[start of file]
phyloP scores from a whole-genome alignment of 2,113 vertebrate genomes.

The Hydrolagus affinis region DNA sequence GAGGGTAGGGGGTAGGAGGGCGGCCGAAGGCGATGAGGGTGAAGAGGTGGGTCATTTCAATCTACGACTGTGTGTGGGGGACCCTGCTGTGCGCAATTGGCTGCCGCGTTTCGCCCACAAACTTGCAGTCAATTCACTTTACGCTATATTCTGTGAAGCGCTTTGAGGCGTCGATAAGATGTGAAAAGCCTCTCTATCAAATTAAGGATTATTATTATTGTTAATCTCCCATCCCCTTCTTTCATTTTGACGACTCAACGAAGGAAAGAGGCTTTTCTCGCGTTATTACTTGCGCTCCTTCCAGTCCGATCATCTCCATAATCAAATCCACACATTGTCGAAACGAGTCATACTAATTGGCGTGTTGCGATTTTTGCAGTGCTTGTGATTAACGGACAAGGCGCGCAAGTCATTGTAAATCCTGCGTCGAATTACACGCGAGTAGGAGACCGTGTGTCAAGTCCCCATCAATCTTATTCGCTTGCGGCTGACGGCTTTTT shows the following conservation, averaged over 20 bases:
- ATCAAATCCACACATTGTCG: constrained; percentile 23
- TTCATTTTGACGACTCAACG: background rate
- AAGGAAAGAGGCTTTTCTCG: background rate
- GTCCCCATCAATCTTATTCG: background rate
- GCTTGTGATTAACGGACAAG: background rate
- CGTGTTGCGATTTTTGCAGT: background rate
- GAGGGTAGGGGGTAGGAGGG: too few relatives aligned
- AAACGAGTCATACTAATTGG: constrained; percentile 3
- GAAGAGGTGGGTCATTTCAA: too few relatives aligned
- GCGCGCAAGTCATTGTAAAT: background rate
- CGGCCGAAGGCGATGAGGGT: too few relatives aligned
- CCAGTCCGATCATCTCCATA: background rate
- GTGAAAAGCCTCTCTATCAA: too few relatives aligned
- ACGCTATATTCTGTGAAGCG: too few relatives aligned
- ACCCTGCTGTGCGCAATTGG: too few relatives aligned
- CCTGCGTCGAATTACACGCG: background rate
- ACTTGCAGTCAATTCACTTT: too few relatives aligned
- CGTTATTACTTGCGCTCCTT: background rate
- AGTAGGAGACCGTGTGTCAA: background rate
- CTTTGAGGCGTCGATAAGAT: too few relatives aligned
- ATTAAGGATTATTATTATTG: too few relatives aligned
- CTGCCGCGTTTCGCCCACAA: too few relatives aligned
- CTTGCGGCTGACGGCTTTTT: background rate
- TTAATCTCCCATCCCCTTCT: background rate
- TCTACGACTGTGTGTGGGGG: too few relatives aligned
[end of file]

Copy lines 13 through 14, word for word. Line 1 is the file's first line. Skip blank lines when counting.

- CGGCCGAAGGCGATGAGGGT: too few relatives aligned
- CCAGTCCGATCATCTCCATA: background rate